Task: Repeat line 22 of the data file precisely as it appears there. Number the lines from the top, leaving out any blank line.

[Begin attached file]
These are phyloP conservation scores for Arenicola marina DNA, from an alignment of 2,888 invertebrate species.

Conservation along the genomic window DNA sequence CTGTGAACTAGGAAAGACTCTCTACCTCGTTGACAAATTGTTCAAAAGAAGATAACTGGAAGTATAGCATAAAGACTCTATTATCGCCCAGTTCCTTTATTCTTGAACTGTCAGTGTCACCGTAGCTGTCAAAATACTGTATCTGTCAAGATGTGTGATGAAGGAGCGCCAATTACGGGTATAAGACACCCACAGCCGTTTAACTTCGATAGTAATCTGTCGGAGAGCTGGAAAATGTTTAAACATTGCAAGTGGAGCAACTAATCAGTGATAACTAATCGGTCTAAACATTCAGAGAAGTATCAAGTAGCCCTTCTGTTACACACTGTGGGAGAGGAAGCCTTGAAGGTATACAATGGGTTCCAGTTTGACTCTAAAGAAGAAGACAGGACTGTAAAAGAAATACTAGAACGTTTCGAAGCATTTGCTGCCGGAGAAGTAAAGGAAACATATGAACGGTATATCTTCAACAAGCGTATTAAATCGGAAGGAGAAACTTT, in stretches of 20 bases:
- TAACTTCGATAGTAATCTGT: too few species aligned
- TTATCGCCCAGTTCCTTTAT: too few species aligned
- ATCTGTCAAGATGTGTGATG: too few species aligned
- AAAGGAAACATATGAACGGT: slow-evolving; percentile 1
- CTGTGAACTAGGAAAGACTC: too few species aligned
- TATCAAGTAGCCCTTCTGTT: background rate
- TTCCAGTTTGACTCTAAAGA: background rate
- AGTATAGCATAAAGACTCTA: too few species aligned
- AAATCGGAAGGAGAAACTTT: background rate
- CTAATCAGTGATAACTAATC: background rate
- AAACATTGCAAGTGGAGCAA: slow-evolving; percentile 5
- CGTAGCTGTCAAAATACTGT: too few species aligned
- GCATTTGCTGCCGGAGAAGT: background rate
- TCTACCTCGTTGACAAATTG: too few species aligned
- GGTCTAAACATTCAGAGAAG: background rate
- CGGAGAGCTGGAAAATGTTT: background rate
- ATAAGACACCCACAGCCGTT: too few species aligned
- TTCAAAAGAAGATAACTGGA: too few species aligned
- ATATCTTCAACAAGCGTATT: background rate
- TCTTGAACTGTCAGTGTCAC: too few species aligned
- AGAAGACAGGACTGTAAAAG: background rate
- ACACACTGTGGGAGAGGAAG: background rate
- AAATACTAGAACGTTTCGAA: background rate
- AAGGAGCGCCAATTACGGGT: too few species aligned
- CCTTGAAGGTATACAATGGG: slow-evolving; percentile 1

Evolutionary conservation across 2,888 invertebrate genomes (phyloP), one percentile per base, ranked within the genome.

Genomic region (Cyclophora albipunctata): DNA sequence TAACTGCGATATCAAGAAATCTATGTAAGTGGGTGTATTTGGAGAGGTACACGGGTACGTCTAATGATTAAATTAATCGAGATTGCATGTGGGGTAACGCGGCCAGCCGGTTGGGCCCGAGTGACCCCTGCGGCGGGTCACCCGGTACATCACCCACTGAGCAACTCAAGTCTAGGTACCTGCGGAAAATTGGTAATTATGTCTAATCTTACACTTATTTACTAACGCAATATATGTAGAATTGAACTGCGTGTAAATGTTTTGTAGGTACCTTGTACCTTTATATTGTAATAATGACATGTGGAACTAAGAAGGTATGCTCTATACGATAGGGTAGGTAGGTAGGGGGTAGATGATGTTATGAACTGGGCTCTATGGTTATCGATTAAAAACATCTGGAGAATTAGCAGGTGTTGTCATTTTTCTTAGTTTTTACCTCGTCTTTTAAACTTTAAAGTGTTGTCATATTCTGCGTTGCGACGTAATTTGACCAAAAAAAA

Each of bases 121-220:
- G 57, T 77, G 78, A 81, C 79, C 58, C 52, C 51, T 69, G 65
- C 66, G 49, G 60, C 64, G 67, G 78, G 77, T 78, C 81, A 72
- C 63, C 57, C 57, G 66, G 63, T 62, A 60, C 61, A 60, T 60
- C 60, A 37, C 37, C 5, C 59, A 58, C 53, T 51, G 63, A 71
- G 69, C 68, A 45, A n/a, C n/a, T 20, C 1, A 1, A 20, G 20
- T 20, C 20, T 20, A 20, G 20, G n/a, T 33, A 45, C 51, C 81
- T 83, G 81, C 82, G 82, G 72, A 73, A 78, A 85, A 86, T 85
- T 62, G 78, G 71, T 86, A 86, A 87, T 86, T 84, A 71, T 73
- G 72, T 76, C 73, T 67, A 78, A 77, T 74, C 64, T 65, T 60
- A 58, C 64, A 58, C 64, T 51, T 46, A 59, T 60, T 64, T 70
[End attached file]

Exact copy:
- TCTTGAACTGTCAGTGTCAC: too few species aligned